That was easier than feared, but as so often happens, the train waiting was the right one but I did not know it so it left and I had a half hour to learn some Hebrew by reading the billboards and signs.  It is now after 5 pm and it is dark.  The train arrives, and I follow the emailed instructions from my hotel, The Port Hotel, to take the train to the main station then a bus from the bus station.

Port Hotel - 3 HRS star hotel in Tel Aviv (Tel Aviv District)Getting of the train, and following the arrows, I left the station and found myself on the street.  It is downtown Tel Aviv.  It could have been Chicago.  But no bus station in view.  Bus stops, but not for the number I was told to take.  I walk down the street, across the street, up the street.  No station, no number.  A taxi at the curb is available.  “Port Hotel?”  I show him the address.  “Cash?” he asks.  “How much” I say.  “Thirty shekels.”  I get in.  Annoyed that the directions were inadequate, I remember that annoyances are part of the journey.  Thirty shekels is less than $10.  Worth it.  He stops on Yirmiyahu street and points across the street.  I am here.  In my little room in Tel Aviv, I have survived the long passage from Grand Rapids – via Charlotte where my bag missed the flight, and Miami – and can now focus on finding supper.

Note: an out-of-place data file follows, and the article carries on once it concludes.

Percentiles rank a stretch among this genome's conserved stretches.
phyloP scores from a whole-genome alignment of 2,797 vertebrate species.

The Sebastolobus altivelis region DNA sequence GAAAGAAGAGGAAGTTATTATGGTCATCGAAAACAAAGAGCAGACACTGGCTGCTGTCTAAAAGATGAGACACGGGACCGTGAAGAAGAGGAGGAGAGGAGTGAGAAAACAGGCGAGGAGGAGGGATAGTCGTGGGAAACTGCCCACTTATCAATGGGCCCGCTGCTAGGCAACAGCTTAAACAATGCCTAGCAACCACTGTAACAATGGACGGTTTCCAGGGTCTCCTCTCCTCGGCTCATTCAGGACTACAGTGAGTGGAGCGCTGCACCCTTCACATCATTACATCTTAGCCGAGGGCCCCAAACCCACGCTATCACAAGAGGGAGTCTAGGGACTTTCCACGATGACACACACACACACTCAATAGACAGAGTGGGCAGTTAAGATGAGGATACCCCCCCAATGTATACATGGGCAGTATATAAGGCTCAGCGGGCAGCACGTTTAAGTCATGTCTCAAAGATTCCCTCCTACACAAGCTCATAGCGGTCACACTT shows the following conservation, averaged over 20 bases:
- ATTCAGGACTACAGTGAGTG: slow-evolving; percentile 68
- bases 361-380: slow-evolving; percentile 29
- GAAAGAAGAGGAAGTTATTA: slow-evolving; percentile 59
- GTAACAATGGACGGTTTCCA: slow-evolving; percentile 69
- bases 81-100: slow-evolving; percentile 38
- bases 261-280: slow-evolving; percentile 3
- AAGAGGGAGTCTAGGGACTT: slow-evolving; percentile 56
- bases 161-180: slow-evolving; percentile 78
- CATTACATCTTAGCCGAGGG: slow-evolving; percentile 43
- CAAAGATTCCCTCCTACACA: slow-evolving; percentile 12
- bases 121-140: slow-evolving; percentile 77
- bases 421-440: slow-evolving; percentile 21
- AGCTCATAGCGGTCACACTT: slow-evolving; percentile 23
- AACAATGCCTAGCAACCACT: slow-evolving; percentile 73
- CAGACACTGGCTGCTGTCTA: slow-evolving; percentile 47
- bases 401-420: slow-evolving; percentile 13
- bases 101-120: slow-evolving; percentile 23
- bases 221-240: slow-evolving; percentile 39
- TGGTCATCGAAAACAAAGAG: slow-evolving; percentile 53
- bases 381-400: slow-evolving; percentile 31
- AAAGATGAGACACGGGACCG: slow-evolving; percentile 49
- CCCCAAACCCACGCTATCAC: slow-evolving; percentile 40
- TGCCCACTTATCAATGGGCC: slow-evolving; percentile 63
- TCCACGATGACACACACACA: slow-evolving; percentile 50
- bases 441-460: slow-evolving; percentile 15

Pilgrim life is simple and strenuous.  Could there be a better way to summarize spirituality?


Browse Our Archives

Follow Us!

Close Ad